I was talking with a tourist from Colombia. He said that Costa Rica was beautiful and wild and contained astounding naturaleza, but that Colombia had all of this and more of it, as it is about twenty times the size in square kilometers. I said this may be true, but can you see a cloud forest, a volcano and a beach all in the same day’s drive in Colombia? Microclimates are Costa Rica’s secret weapon. I recently read that Costa Rica has all but two of the Earth’s climates.
It doesn’t have the two most inhospitable climates for humans and wildlife, namely snow and frozen tundra and desert, but contains every other type of climate that exists on Earth. Of the many reasons millions of tourists have chosen to visit here, it is probably one of the least discussed. But for a country roughly the same area as the state of West Virginia, it is easily possible to go from a high-altitude region cold enough to see your own breath, to a coastal area hot enough to reduce you to a puddle of sweat in between breakfast and lunch.
I recently did just that. I started the day on the Cerro del Muerte, hiking on a mountainside at over 3000 meters (10,000 feet) elevation, in long pants, flannel shirt, sweater and jacket.
The wind howled incessantly, and my ears and cheeks were pinged by the chill. The ‘’Mountain of Death” is in the paramo, above the timberline. It is so named because in the early days of the country, intrepid settlers would sometimes die of exposure attempting to cross the frigid mountain. When the hike was over, I drove 45 kilometers (30 miles) straight down the mountain.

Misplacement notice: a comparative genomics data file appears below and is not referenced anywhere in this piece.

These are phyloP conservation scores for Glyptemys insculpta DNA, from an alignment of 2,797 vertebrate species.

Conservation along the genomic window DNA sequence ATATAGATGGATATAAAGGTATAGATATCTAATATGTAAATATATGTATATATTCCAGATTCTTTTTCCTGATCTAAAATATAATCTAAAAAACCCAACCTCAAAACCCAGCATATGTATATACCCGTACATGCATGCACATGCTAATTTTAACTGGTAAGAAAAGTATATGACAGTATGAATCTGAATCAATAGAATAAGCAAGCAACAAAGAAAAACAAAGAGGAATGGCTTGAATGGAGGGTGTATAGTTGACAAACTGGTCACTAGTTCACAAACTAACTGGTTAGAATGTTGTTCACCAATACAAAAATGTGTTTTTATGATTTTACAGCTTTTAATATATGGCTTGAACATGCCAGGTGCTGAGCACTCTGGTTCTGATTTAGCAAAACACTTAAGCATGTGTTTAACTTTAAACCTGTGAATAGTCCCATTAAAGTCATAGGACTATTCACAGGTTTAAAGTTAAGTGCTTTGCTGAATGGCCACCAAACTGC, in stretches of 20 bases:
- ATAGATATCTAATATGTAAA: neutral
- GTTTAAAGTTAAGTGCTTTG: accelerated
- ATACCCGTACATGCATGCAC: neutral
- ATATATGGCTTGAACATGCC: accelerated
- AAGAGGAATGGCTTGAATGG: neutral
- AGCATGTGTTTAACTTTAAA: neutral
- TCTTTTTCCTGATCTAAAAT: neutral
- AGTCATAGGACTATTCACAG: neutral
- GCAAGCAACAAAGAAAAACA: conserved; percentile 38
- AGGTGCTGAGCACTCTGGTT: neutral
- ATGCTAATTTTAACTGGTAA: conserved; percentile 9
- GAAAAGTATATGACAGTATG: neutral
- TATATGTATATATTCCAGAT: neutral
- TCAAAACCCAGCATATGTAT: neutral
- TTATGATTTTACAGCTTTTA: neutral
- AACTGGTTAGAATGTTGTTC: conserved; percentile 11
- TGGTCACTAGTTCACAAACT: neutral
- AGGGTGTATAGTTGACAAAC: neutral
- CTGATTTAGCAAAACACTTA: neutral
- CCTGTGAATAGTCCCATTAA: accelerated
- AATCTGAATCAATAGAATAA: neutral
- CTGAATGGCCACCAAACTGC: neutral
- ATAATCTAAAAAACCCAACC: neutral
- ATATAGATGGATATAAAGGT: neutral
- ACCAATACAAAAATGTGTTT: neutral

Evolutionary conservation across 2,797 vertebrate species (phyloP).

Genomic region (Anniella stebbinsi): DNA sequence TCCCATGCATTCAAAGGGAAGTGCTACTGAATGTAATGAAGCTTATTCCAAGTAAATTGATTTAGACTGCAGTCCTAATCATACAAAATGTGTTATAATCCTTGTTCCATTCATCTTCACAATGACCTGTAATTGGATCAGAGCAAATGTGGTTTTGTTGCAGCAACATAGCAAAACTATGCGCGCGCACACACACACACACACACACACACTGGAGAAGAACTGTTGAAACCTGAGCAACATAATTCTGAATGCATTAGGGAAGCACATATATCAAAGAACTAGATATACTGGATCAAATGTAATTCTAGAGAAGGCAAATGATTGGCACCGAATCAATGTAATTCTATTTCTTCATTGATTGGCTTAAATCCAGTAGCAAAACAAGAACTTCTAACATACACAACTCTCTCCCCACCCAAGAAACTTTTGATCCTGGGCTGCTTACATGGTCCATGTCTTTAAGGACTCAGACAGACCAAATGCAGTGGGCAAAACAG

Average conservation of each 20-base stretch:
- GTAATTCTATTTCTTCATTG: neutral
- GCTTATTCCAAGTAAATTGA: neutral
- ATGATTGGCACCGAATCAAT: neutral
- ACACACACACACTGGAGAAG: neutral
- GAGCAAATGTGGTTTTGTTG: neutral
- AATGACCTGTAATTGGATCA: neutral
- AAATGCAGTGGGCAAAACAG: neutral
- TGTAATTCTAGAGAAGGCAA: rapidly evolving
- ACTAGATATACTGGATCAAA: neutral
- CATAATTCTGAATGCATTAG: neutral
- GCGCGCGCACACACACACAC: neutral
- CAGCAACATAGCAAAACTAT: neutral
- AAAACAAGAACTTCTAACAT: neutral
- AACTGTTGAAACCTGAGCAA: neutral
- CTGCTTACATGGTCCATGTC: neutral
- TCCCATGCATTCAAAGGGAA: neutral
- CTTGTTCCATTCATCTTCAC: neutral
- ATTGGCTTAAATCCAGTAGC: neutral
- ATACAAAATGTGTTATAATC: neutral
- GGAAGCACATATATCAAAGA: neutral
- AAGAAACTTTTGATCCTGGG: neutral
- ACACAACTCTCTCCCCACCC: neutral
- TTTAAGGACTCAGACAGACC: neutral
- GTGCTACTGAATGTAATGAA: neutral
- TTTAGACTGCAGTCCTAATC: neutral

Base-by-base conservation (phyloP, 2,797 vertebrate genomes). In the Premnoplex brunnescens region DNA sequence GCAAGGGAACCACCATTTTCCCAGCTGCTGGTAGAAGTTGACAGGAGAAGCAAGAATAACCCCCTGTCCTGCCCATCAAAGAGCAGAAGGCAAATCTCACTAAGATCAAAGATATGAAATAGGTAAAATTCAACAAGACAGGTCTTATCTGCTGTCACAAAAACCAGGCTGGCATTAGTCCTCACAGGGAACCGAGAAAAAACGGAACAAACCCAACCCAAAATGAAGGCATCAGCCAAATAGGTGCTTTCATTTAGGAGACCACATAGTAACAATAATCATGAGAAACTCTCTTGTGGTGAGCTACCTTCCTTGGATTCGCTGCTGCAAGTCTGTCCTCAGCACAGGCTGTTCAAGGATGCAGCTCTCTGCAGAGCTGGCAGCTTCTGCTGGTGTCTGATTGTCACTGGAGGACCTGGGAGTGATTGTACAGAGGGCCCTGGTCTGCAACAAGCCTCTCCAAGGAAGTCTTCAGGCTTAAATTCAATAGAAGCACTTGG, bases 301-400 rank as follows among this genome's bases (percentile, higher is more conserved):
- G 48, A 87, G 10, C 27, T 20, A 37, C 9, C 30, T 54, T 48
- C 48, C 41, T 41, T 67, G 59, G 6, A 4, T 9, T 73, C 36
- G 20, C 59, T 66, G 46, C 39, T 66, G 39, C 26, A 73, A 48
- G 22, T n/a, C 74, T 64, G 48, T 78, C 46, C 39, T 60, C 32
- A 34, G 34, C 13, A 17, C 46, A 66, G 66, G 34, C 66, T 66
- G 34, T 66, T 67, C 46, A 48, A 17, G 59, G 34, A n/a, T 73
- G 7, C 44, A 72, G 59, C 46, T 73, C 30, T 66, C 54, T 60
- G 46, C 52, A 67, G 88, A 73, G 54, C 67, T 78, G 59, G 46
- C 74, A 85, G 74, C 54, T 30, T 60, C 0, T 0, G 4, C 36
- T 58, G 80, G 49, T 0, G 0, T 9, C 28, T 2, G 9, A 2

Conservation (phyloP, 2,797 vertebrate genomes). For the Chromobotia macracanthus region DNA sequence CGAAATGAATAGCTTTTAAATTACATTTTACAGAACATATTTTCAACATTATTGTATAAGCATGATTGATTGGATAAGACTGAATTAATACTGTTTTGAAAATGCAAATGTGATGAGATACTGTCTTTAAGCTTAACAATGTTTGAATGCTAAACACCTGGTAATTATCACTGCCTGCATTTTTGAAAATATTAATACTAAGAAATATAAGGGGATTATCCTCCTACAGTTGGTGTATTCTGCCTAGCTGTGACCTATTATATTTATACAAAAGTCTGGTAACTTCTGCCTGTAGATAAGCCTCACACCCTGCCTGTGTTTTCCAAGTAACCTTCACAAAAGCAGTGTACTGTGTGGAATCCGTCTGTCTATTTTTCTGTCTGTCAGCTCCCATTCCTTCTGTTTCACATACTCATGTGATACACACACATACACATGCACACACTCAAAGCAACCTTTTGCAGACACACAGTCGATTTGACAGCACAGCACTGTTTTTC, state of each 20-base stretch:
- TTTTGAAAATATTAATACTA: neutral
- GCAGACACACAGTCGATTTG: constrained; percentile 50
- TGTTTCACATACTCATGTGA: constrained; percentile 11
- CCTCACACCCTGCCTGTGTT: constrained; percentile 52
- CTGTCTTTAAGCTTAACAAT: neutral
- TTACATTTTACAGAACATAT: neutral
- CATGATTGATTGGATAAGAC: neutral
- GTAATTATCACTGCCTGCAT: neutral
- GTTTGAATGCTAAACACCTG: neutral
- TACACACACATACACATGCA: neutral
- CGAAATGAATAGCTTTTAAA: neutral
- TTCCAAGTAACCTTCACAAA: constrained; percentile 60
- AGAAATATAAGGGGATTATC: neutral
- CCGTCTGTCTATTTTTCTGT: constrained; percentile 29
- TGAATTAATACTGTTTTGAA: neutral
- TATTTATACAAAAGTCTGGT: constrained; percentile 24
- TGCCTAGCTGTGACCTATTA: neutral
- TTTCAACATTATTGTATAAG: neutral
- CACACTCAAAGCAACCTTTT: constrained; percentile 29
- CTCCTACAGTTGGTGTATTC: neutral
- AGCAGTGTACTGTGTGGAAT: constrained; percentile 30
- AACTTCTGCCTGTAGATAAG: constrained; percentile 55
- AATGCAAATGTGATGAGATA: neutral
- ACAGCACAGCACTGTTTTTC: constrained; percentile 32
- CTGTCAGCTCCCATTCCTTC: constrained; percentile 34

This winding descent features a drop of over 2,400 meters (about 8,000 feet) and takes you from paramo, down to oak forests where you may see the sought after Quetzal, on down through rain forest until you reach the city of San Isidro de el General, the hub city of the Southern Zone. If one continues south, you will enter a valley that features areas of agricultural production extending to the border with Panama. Or you can take the western route and head to the Pacific Coast.
By now the temps were warm and I drove with my windows down. Between San Isidro and Playa Dominical there is first a climb of over 500 meters (almost 2,000 feet) in only 10 km (6.2 miles) that takes you from warm city to cool cloud forest. From this peak is another mad, winding downhill, this one over 1,200 meters (4,000 feet) downhill, covered in only 16km (10 miles). Once you reach the coastal lowlands, the heat of the day is upon you.
This entire trip took less than two hours. Distance covered was 80 kilometers or 50 miles. There are two descents that total 3,600 meters or 12,000 feet, which combined is almost the height of Cerro Chirripo, Costa Rica’s highest peak.
Temperature swings went from a few degrees above freezing to sweltering. From paramo to cloud forest to rain forest to agricultural are back up to cloud forest, then down to beach and rain forest. If you want you can witness a sunrise on the Caribbean coast, drive through ever changing surroundings and climates, scale mountains, and wind through rain forests, and get to the Pacific Coast in plenty of time to watch a picturesque sunset.
It is this compactness of geography among many other things that make Costa Rica the special destination that has attracted millions of tourists over the years. A diverse and amazing time can be had, and all in a single day if you want!